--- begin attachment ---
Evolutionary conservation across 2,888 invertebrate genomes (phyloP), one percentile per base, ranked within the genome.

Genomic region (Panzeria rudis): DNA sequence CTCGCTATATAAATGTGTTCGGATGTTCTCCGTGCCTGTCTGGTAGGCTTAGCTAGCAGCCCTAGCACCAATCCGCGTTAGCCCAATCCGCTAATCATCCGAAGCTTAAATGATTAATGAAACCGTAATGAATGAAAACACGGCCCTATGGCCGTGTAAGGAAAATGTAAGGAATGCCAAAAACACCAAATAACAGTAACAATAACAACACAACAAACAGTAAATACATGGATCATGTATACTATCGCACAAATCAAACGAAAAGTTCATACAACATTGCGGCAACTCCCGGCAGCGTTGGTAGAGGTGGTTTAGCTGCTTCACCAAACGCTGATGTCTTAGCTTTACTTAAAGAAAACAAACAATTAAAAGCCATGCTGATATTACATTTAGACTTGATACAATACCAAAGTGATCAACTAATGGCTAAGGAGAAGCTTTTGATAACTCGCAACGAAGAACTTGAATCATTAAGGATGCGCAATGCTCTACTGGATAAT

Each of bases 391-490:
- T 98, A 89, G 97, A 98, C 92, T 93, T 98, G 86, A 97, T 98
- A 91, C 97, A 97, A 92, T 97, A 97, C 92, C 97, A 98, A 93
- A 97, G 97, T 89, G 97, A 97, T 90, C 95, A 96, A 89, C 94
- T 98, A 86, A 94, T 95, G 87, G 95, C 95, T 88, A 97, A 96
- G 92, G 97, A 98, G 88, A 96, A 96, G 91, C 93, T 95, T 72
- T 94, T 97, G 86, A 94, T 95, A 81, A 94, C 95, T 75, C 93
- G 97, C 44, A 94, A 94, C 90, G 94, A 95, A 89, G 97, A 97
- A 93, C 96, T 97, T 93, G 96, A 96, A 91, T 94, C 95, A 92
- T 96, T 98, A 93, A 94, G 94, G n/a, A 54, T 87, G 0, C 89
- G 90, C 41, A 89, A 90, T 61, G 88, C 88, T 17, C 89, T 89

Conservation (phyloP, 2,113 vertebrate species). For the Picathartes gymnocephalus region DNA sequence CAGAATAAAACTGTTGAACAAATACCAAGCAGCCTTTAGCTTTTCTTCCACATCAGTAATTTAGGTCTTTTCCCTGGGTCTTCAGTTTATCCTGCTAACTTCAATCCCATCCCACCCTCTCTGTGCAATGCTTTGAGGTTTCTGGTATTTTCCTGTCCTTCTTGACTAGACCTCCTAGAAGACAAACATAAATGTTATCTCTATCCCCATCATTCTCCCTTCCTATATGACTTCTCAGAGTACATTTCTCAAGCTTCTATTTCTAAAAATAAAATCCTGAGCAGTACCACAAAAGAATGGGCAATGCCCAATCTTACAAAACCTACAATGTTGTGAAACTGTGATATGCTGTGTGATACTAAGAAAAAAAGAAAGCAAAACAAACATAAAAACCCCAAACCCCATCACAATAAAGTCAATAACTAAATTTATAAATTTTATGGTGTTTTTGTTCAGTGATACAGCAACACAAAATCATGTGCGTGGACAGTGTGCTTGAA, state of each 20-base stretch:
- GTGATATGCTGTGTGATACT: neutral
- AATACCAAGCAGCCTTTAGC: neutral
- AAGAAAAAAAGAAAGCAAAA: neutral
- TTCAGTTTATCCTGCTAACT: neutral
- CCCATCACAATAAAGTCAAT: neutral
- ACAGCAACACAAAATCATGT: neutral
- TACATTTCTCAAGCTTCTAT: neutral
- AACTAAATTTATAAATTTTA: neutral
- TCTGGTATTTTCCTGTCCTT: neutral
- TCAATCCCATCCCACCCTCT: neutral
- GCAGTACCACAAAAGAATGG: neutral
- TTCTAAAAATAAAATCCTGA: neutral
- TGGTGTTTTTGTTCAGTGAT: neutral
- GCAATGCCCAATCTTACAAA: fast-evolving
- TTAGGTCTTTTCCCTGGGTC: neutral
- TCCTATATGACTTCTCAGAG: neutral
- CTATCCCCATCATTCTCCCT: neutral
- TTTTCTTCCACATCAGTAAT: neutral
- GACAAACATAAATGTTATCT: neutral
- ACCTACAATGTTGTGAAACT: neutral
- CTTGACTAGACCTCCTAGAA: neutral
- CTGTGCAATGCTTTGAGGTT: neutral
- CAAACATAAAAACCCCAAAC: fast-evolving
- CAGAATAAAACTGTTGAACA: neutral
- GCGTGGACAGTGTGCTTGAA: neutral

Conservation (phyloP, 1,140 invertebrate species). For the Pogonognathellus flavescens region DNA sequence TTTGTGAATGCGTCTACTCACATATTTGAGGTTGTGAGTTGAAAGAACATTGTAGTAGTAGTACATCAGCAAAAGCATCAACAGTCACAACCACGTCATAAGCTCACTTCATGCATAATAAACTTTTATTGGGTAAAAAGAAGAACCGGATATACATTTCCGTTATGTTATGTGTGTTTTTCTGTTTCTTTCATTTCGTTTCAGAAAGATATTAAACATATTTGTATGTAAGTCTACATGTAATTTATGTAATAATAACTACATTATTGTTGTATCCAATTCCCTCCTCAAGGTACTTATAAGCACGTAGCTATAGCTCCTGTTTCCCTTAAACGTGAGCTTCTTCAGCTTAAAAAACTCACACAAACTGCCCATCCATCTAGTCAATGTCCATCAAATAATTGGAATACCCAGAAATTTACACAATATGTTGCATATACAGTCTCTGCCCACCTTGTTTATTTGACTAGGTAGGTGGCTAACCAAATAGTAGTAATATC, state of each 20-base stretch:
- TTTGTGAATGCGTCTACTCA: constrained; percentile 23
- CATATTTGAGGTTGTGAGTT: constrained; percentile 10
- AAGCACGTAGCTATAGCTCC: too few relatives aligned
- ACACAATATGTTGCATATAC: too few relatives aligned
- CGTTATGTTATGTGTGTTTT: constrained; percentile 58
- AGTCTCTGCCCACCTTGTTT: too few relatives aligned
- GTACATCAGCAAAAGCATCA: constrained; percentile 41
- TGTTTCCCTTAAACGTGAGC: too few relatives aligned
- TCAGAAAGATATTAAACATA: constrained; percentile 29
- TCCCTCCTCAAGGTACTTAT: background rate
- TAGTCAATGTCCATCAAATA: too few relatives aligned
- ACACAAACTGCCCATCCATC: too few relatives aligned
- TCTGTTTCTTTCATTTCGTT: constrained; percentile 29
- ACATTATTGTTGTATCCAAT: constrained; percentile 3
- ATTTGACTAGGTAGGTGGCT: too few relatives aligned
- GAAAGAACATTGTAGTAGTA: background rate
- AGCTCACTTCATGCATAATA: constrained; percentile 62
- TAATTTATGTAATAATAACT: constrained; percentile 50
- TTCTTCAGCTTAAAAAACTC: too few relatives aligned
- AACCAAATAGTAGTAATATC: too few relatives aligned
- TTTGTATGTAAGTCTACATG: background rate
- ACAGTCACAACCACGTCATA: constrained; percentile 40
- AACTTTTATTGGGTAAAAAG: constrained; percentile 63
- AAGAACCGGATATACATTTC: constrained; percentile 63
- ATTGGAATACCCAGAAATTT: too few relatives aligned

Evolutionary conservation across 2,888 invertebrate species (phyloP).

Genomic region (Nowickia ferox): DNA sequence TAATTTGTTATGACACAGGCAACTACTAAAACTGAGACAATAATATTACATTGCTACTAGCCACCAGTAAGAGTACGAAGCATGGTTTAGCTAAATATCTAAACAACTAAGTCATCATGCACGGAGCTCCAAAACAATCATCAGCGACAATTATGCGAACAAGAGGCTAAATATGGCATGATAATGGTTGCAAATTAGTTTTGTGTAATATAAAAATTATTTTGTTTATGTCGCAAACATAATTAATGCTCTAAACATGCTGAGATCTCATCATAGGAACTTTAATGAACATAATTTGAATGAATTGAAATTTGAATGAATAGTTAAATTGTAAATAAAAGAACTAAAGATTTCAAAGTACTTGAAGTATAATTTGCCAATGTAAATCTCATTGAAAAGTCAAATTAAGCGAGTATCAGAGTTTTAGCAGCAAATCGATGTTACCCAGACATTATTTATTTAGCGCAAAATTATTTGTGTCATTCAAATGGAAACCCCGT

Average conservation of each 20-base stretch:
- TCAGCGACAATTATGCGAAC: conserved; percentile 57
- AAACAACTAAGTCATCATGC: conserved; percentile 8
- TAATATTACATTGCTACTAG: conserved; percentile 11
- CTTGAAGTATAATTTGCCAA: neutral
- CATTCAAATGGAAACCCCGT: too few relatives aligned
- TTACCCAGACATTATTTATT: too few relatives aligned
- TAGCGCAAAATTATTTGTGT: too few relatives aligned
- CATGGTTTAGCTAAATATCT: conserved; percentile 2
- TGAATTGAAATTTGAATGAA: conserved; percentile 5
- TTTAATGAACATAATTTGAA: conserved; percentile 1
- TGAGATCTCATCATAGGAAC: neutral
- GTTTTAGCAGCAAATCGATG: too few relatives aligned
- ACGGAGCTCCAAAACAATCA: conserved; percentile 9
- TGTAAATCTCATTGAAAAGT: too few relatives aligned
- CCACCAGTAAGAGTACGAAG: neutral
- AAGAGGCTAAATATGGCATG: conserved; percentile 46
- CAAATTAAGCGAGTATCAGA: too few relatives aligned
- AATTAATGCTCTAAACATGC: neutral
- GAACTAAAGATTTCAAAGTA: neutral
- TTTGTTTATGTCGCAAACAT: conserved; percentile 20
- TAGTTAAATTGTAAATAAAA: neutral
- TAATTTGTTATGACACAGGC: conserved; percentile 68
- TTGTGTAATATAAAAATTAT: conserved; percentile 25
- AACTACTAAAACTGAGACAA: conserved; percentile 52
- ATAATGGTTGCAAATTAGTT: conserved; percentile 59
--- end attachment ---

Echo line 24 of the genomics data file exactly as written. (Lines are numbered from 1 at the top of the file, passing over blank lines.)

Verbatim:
- TCAATCCCATCCCACCCTCT: neutral